A majority of states have the right to compel lawmakers to turn up for work

Oregon voters overwhelmingly approved Measure 113 to try to force lawmakers to turn up for work. (Amanda Loman/Oregon Capital Chronicle)

Oregon voters sent a clear message when an overwhelming majority passed Measure 113 in 2022 to dissuade lawmakers from staging walkouts over divisive legislation: Regardless of party affiliation, legislators should go to work and do their jobs — just like the rest of us. And those who choose not to should face consequences — just like the rest of us.

Now, Senate Republicans have chosen to obstruct the legislative session by refusing to go to work and, under Measure 113, could lose their seats next term if they continue to undercut our democratic process. Added to the state constitution, it states that any lawmaker with 10 unexcused absences can not run in the next election.

A series of the same tactics by Republicans in 2019 and 2020 brought the state government to a halt. While their main issue was with a bill aimed at addressing climate change, their intentional absence from the Legislature impacted hundreds of other bills meant to solve a wide range of challenges in our state, from funding for schools to investments in affordable housing. 

Measure 113 gave voters an opportunity to impose reasonable parameters and consequences for this behavior, in an effort to prevent the devastating impacts of such obstructionism by legislators on Oregon communities. Voters in 34 of 36 counties passed the measure, telling lawmakers that they are expected to show up and do the work of the people. This is now codified in our constitution as Article IV Section 15.

This time, Senate Minority Leader Tim Knopp, R-Bend, said Republicans are again targeting a handful of bills, including legislation that would protect and expand access to abortion and gender-affirming care, and a bill that would raise the age limit to buy and own semi-automatic firearms from 18 to 21. Oregonians may be wondering what could happen next.

We’re hopeful that the three-day pause on Senate floor sessions is a sign that talks between legislative leaders are headed in a productive direction. But remarks made by Republicans in the media suggest they may be considering a challenge to the constitutionality of the law in court.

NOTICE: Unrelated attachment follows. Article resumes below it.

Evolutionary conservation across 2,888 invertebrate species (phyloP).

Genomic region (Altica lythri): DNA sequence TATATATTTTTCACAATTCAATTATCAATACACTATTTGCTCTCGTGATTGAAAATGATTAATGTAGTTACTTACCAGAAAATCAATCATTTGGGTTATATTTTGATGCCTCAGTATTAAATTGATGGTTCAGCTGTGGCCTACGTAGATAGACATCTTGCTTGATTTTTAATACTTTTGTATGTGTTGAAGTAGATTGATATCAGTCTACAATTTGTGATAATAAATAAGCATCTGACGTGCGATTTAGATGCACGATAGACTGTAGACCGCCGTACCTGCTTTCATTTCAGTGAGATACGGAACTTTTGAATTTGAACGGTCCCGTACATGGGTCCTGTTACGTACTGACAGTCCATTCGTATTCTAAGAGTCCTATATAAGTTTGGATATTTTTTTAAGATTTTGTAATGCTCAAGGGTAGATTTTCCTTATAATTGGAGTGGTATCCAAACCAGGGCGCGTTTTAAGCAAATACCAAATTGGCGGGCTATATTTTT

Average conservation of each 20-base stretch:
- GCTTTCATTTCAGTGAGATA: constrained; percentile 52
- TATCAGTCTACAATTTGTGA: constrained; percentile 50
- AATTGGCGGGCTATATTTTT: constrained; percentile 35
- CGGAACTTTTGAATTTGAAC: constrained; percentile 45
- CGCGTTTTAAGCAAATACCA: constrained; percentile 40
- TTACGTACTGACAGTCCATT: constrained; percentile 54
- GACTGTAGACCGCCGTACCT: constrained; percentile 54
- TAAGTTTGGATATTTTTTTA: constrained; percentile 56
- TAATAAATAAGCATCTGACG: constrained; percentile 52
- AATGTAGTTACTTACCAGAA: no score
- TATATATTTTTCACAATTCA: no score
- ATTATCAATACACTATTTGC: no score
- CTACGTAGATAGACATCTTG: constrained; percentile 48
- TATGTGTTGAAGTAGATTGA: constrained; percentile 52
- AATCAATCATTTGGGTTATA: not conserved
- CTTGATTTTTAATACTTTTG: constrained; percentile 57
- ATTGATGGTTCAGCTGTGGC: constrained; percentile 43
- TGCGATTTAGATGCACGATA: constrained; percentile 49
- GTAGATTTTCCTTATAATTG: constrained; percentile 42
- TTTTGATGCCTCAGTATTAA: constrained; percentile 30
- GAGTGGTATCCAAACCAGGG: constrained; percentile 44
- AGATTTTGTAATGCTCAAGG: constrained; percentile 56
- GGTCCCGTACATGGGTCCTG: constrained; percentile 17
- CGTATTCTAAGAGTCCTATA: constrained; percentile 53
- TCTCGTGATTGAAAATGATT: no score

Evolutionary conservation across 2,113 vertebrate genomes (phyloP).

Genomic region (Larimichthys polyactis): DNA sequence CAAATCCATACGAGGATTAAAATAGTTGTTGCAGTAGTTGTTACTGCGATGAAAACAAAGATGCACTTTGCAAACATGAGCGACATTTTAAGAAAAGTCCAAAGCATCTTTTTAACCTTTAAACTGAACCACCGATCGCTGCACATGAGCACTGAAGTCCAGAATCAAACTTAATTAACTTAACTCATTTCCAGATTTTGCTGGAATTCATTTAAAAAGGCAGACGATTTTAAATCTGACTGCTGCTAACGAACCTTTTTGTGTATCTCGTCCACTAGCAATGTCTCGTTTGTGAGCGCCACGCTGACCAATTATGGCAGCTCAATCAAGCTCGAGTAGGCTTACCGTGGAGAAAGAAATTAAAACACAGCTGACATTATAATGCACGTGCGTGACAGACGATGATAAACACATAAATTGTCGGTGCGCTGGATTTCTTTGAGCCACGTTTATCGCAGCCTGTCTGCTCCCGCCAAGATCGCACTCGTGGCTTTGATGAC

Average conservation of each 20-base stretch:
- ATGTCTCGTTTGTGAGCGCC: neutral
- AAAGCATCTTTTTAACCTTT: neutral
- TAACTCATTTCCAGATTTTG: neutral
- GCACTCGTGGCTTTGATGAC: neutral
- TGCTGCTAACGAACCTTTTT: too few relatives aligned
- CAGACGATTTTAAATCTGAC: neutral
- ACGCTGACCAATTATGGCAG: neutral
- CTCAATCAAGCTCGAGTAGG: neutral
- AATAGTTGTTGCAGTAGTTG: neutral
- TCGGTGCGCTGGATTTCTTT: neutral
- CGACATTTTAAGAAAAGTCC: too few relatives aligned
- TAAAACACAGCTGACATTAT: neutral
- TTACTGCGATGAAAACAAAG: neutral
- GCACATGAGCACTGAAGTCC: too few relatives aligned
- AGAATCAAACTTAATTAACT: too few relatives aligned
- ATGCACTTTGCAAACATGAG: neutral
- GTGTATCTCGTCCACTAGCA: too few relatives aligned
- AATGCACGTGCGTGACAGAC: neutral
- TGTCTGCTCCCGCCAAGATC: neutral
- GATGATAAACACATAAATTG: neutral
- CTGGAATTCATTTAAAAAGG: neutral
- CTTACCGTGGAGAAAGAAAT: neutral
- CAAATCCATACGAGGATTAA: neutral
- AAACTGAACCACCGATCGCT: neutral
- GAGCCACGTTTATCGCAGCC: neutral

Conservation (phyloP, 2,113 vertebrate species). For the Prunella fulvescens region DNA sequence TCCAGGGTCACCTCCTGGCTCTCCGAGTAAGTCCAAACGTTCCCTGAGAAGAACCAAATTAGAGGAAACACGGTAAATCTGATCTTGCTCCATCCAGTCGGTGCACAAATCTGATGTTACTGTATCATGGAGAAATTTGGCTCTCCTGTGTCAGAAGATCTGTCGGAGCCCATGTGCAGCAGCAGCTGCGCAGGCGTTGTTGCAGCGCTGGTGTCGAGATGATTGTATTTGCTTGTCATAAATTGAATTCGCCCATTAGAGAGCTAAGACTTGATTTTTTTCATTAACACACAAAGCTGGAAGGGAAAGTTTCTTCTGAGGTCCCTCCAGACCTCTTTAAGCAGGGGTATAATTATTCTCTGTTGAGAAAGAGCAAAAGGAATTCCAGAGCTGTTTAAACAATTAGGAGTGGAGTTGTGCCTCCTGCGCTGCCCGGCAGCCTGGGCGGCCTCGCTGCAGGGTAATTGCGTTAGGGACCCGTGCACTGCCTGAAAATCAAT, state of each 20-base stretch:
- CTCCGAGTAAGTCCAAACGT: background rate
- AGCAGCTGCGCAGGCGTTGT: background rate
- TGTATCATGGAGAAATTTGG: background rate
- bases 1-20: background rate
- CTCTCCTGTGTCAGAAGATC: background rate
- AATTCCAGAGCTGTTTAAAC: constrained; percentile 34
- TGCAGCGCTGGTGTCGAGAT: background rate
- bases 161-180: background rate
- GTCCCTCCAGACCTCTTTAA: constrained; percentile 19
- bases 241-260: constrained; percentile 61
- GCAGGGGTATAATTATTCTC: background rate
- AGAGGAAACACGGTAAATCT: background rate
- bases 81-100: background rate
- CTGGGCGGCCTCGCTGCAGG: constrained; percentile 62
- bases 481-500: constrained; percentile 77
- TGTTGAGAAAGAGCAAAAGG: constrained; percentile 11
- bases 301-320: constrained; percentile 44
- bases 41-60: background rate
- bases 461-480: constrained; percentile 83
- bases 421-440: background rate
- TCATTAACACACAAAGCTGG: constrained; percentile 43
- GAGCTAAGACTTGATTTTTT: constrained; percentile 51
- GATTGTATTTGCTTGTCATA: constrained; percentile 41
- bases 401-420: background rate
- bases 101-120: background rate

Sound legal analysis reveals that such a challenge would be yet another waste of the public’s time and resources. A state’s power to require legislator attendance is long-standing and central to our democracy’s functioning. Legislators who choose to be intentionally absent without permission or excuse have no fundamental constitutional right to run for office, and states have every rational reason to make sure that they show up for work. The Oregon constitution, like the constitutions of the United States and the majority of states, allows the government to “compel” the attendance of legislators. These constitutional safeguards ensure that democracy works for us all, and isn’t hijacked by a minority intent on abusing its power.

The U.S. Supreme Court affirmed that claims of free speech cannot undermine these democratic safeguards. Nevada Commission on Ethics v. Carrigan expressly rejected the notion that the First Amendment gives legislators the right to use government mechanics to convey a message. The First Amendment is designed to support debate on controversial issues, not prevent it. The legislators who swore to uphold the constitution deny democracy to all Oregonians by not showing up for work. This abandonment is very different from expressing their dissent in the Legislature, while doing their job, which they have every right to do.

It’s important to emphasize that while Republican senators seek legal loopholes to avoid consequences for refusing to show up to their jobs, this option is not available to everyday Oregonians. If the work of debating and passing policies and setting the state budget does not resume, our communities will suffer the impacts.

The values represented in House Bill 2002 that would shore up abortion rights and gender-affirming care and SJR 33, which would protect same-gender marriage, are broadly supported in our state. Oregonians believe that we should be able to control our own bodies and futures, without discrimination or political interference. 

Likewise, most Oregonians, including those who are gun owners, support common-sense regulations that prevent gun violence. They made this clear when they passed Measure 114 last year. The Senate Republicans are obstructing policies that align with Oregonians’ values, and they’re prioritizing their extreme personal beliefs over voters’ voices.

Aside from these specific policies, there’s so much more work to be done this session, from funding key government responsibilities such as public education, to protecting renters from eviction and homelessness. 

Oregonians depend on legislators to do their jobs. This political game-playing must end now.

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Sandy Chung
Sandy Chung

Sandy Chung is the executive director of the American Civil Liberties Union of Oregon, or ACLU.

Kelly Simon
Kelly Simon

Kelly Simon is the legal director of the American Civil Liberties Union of Oregon, or ACLU.